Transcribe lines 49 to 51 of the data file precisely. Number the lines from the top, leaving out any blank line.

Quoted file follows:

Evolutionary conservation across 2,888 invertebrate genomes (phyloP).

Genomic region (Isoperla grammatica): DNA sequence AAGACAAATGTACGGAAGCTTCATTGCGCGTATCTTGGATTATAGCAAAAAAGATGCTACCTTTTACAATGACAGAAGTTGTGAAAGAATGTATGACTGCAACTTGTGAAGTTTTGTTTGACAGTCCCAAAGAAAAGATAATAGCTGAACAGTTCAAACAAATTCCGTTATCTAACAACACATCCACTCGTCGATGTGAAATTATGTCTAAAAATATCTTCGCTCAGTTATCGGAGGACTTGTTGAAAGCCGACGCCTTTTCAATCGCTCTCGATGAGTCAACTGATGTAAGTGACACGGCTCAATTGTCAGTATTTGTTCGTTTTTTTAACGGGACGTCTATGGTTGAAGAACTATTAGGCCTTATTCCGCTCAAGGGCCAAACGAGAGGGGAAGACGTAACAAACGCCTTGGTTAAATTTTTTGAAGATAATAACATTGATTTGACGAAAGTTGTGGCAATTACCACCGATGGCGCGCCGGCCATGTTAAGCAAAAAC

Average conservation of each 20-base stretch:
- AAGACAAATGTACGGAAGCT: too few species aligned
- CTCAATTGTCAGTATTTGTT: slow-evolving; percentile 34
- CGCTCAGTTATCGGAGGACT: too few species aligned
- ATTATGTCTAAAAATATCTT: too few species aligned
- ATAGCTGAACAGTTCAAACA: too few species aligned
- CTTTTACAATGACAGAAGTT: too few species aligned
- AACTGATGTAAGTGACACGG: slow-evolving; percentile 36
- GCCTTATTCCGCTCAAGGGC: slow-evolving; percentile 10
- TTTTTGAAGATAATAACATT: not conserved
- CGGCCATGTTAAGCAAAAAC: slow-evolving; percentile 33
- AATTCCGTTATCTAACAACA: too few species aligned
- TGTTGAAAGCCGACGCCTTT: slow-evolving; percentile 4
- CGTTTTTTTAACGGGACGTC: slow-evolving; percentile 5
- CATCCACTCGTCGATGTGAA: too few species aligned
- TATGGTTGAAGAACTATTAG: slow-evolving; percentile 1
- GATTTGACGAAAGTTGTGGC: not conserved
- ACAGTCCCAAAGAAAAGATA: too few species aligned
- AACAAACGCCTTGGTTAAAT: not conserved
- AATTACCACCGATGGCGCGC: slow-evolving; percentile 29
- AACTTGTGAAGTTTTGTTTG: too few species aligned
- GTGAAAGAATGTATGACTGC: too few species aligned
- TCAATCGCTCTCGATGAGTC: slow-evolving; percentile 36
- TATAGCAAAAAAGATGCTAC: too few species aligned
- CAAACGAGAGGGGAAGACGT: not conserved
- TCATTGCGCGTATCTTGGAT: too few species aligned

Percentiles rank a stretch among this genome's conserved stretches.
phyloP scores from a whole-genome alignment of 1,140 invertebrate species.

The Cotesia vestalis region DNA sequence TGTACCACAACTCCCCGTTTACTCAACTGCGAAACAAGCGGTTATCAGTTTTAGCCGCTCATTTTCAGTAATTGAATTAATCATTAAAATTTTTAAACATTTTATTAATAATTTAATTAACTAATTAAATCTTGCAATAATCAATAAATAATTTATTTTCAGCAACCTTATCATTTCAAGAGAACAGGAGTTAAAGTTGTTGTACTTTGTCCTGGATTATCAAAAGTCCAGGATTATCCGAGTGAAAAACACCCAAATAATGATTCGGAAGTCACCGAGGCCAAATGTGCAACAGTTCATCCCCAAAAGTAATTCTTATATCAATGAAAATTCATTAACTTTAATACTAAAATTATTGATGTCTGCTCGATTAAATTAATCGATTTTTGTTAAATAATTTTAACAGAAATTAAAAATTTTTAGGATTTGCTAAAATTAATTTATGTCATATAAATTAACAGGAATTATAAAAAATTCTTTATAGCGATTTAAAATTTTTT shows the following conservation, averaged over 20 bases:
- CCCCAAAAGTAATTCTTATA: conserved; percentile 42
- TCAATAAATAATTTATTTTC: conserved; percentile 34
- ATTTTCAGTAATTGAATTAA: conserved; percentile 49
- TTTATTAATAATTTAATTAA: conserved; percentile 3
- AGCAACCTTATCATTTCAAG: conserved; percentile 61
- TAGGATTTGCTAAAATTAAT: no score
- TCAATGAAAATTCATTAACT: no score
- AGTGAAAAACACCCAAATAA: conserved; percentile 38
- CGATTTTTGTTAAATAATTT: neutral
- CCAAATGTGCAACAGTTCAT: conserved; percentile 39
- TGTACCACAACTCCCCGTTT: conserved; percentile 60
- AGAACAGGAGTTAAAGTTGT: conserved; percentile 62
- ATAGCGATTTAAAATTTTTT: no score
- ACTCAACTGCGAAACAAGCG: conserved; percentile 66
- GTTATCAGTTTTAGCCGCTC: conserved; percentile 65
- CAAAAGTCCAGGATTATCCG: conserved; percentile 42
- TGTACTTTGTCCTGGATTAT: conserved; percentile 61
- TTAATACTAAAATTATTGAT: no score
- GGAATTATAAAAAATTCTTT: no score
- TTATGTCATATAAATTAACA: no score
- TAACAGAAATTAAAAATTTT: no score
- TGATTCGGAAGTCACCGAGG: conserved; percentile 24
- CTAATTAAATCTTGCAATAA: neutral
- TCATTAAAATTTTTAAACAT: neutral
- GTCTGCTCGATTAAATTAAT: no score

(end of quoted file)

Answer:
- TTAATACTAAAATTATTGAT: no score
- GGAATTATAAAAAATTCTTT: no score
- TTATGTCATATAAATTAACA: no score